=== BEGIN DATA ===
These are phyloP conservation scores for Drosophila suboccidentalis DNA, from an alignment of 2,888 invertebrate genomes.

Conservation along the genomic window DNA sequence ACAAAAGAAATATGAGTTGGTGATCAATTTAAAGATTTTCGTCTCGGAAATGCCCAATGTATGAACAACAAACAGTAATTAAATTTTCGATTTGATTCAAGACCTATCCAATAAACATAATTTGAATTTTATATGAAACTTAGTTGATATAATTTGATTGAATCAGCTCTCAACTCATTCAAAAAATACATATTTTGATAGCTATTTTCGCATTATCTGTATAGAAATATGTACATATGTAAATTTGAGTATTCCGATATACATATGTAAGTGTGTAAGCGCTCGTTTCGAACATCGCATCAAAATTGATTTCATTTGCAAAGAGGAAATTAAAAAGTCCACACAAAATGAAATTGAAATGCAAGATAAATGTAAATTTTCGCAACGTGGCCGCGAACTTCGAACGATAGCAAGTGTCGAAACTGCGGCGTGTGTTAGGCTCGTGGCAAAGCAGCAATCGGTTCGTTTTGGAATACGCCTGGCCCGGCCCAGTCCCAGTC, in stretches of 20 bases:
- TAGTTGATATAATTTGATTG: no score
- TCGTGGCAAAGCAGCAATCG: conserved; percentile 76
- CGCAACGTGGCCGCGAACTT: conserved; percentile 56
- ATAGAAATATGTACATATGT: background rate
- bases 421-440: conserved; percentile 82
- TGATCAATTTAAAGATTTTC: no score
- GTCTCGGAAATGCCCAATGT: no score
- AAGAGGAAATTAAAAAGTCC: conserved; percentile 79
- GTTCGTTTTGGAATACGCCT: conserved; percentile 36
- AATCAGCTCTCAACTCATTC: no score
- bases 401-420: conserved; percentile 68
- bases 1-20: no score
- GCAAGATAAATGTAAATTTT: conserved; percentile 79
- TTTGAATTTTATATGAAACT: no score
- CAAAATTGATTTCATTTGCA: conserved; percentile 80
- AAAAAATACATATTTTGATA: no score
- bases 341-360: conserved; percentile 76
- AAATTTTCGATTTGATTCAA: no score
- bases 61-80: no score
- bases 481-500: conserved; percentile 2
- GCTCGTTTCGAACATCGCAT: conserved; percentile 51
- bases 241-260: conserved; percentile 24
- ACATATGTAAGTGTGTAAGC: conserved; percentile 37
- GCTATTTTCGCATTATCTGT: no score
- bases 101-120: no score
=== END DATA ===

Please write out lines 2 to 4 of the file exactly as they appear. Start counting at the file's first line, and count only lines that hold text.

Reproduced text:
Conservation along the genomic window DNA sequence ACAAAAGAAATATGAGTTGGTGATCAATTTAAAGATTTTCGTCTCGGAAATGCCCAATGTATGAACAACAAACAGTAATTAAATTTTCGATTTGATTCAAGACCTATCCAATAAACATAATTTGAATTTTATATGAAACTTAGTTGATATAATTTGATTGAATCAGCTCTCAACTCATTCAAAAAATACATATTTTGATAGCTATTTTCGCATTATCTGTATAGAAATATGTACATATGTAAATTTGAGTATTCCGATATACATATGTAAGTGTGTAAGCGCTCGTTTCGAACATCGCATCAAAATTGATTTCATTTGCAAAGAGGAAATTAAAAAGTCCACACAAAATGAAATTGAAATGCAAGATAAATGTAAATTTTCGCAACGTGGCCGCGAACTTCGAACGATAGCAAGTGTCGAAACTGCGGCGTGTGTTAGGCTCGTGGCAAAGCAGCAATCGGTTCGTTTTGGAATACGCCTGGCCCGGCCCAGTCCCAGTC, in stretches of 20 bases:
- TAGTTGATATAATTTGATTG: no score
- TCGTGGCAAAGCAGCAATCG: conserved; percentile 76